Valle de la Luna_006Our first stop was to Vallecito, home of the shrine of ‘Difunta Correa’.  The legend behind the shrine is that in the 1840s a lady named Deolinda Correa walked the deserts of San Juan searching for her husband’s battalion carrying food, water and their baby son but when her supplies ran out, she died of thirst, hunger and exhaustion.  Apparently when passerbys found her however, the infant was still feeding from the dead women’s breast and this was celebrated as a miracle.  The shrine is considered the location where she died and since the 1940’s has grown from a simple cross to a small village, with its own gas station, school, post office, police station and church.  There are also two hotels, as well as a number of restaurants, souvenir shops and an office for the non-profit organisation in charge of the site.  Valle de la Luna_019Valle de la Luna_014Throughout Argentina there are roadside shrines with her image along with plastic bottles of water left to quench her thirst.  Devotees leave gifts at various chapels in exchange for supernatural favours and the shrine continues to grow as belief in her miraculous powers becomes more widespread.  It was Easter Thursday and over the Easter long weekend they were expecting up to 200,000 pilgrims to descend on the site. Valle de la Luna_009Valle de la Luna_021We continued on, passing small villages and enjoying the various landscapes along the way.  There was one section of road that was highly entertaining – straight as far as the eye could see but wavy throughout, like a really hectic rollercoaster!  We dipped down and back up, feeling our stomachs move along with the car – it was absolutely bizarre to have such a road out in the middle of a flat desert!  Federico sipped his mate (pronounced mar-tay rather than “mate”) and Will and I were invited to try it for the first time.  Valle de la Luna_029Mate is almost like a religion for Argentines (and like Federico, many Uruguayans as well).  Yerba mate is a dried leaf, a relative of holly that is put into a mate gourd (I can only think to describe it as a mug but they are traditionally made out of pumpkins), mixed with hot water and drank similar to herbal tea but using a bombilla (silver straw with a filter at the end) to sip it.  Everywhere you go in Argentina you will be surrounded by Argentines drinking Mate, sharing it amongst family members, friends and even co-workers.  When the mate gourd is filled and passed to you, you must sip through the bombilla until all of the liquid is gone.  Argentina is the world’s largest producer and consumer of Mate, consuming an average of 5kg per person each year.  Most Argentines will carry a thermos with hot water, a mate gourd, a bombilla and a bag of yerba mate and they will continually fill their mate gourd throughout the day.  Restaurants, gas stations, basically anywhere you go will have hot water available so that you can fill your thermos.  Valle de la Luna_027Valle de la Luna_033We arrived at Parque Provincial Ischigualasto and joined a convoy of cars that were all to be escorted by a ranger to drive through the park.  The park takes its name from an old word meaning ‘land without life’ and as we drove through the park it was easy to see why it had been called so.  The park is full of different rock formations along with dinosaur remains, with some fossils dating back to the Triassic Period (180 milion years old).Valle de la Luna_051Valle de la Luna_067Valle de la Luna_065Valle de la Luna_074We drove along, stopping at various rock formations and thankfully having Federico to act as our translator as the guide only spoke Spanish.  He could have told us anything and we would have probably believed him!  At times you really did feel like you could have been exploring the surface of the moon and we all agreed it would be the perfect place to film the next sci-fi blockbuster.  Continuing through the park it was amazing how quickly the landscapes would change and the contrasts throughout.  One minute we were “on the moon” driving past crater-like valleys and rock formations such as Cancha de Bochas (the ball court) and then as we continued, large red rock walls and cactuses surrounded us and it was like the scenery from a western film. Valle de la Luna_077Valle de la Luna_081Valle de la Lunax_010Valle de la Luna_108Valle de la Luna_104We stopped at “El Submarino” rock formation before the official tour finished at “El Hongo”.  The ranger left us with some time to continue driving on our own, taking in the landscape and having a bit of fun with our cameras.  As we drove out of the park, a small fox stood near the side of the road seeing us off (and quite frankly just scaring me) and not long after we were on our way back to San Juan.  Valle de la Luna_113Valle de la Luna_112Valle de la Luna_133Valle de la Luna_138Valle de la Luna_151On our return trip, we all had our moments of doubt as to whether we were heading in the right direction as everything seemed to look different and once again we struggled to find any signs.  It was funny because I think we were all thinking the same thing yet no one said anything and we waited nervously for an indication we were in fact on the right path.  Luckily this time we were and as we continued we watched as hundreds of Argentines walked and rode along the side path to Vallecito and the shrine of Difunta Correa – the Easter pilgrimage had begun.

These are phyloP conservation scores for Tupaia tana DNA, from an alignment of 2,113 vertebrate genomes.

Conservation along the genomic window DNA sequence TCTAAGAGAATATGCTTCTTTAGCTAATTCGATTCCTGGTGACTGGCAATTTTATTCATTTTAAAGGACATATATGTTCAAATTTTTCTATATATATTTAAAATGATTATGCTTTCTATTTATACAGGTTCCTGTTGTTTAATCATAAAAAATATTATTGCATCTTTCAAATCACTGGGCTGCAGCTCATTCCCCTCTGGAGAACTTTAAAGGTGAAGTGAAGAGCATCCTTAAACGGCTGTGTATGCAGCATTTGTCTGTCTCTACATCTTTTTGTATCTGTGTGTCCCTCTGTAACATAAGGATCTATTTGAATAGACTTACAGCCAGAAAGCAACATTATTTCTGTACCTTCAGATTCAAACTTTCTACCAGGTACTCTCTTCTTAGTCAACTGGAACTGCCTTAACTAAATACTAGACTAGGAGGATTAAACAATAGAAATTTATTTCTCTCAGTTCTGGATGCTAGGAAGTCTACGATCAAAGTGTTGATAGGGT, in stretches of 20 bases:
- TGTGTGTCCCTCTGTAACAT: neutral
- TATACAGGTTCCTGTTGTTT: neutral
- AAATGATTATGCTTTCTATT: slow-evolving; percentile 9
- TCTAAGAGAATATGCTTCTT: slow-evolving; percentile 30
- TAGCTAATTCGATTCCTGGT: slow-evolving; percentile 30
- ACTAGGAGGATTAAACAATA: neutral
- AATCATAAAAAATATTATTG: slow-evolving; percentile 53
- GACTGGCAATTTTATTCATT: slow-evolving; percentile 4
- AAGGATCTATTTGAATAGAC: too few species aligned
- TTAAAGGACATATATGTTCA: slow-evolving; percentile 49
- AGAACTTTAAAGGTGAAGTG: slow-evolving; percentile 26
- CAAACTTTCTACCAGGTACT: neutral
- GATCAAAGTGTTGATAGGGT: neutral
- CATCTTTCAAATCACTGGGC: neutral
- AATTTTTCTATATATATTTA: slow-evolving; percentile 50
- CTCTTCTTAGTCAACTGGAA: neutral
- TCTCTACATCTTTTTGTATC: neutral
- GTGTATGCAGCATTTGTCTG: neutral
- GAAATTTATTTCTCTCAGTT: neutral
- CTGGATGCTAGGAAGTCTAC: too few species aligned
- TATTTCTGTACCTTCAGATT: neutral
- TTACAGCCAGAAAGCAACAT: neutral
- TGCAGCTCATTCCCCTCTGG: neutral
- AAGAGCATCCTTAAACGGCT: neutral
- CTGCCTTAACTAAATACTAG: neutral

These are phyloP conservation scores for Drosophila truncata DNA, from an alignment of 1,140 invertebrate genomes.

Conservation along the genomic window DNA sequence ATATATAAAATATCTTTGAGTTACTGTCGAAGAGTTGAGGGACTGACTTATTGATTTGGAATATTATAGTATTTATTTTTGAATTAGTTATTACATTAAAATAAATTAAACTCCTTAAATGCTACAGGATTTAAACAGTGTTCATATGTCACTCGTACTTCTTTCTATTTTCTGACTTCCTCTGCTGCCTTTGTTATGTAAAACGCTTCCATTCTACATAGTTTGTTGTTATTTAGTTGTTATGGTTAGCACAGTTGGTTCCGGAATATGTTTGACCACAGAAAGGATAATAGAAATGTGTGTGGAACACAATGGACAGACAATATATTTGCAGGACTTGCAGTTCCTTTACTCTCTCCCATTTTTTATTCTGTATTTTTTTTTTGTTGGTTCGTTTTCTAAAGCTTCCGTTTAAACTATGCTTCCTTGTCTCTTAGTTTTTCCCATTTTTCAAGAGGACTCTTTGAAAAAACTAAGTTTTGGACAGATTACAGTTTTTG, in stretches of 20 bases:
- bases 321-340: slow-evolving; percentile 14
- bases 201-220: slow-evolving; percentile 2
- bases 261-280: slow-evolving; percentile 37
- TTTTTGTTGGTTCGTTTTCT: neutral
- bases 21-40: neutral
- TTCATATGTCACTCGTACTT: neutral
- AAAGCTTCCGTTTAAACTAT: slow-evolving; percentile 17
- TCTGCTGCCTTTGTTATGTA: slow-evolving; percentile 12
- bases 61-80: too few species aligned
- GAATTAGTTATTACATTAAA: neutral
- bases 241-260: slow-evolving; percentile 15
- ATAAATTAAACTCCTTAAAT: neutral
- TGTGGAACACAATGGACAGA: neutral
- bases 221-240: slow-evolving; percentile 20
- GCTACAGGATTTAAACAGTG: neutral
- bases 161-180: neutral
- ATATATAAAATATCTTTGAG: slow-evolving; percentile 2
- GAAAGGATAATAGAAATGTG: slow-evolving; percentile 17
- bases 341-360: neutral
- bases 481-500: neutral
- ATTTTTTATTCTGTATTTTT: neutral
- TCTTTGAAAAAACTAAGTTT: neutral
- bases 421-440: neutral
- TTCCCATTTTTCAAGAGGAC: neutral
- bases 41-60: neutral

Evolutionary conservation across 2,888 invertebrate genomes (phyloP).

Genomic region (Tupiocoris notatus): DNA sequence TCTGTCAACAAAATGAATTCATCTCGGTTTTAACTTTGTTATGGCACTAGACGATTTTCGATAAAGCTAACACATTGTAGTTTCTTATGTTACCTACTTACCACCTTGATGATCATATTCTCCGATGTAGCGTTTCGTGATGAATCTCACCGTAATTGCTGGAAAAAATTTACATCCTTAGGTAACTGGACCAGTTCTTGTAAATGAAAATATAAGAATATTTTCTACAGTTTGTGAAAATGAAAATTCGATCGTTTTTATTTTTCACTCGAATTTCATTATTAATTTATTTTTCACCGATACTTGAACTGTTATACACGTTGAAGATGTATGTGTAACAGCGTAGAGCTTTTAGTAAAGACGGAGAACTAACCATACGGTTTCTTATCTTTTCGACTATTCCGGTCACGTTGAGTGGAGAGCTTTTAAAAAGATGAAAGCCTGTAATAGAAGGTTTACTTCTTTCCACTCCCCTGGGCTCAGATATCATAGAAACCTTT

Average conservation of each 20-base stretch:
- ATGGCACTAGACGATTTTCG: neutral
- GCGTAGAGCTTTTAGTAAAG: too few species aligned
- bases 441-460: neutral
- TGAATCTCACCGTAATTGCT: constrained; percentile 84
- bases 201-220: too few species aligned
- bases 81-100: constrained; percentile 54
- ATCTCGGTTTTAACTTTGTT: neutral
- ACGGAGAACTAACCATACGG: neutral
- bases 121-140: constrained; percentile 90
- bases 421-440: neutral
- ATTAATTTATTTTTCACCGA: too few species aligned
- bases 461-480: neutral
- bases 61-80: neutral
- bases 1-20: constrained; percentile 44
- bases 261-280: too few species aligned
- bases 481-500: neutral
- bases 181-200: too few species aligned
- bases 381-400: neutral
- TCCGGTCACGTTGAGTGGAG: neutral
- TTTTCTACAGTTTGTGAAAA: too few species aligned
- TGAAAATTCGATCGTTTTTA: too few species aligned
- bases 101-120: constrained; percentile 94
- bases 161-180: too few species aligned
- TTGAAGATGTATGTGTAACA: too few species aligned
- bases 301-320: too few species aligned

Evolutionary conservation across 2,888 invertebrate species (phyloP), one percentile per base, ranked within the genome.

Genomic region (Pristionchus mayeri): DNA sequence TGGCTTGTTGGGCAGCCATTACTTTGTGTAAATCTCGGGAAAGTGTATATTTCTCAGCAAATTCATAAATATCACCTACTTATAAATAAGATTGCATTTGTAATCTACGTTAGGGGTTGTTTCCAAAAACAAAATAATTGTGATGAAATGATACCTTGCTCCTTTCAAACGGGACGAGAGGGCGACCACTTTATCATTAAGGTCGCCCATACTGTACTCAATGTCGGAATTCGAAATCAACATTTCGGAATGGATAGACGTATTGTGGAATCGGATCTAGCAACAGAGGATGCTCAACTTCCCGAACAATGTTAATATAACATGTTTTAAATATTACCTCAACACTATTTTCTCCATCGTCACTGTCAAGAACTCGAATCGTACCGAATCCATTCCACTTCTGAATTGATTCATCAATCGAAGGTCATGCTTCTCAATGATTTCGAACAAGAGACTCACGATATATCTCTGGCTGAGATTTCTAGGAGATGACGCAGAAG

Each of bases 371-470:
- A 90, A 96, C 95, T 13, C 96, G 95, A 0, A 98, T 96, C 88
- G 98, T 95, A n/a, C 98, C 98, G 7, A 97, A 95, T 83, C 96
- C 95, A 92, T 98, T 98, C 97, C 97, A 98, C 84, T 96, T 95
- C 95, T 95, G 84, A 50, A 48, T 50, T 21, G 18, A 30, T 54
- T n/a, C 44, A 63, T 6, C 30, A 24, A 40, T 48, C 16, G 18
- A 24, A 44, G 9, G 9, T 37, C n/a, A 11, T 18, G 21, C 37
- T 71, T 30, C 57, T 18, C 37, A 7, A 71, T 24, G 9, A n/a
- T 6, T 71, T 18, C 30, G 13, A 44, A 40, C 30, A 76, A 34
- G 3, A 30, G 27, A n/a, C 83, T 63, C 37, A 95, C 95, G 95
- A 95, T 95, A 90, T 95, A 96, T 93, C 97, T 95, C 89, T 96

Valle de la Luna_156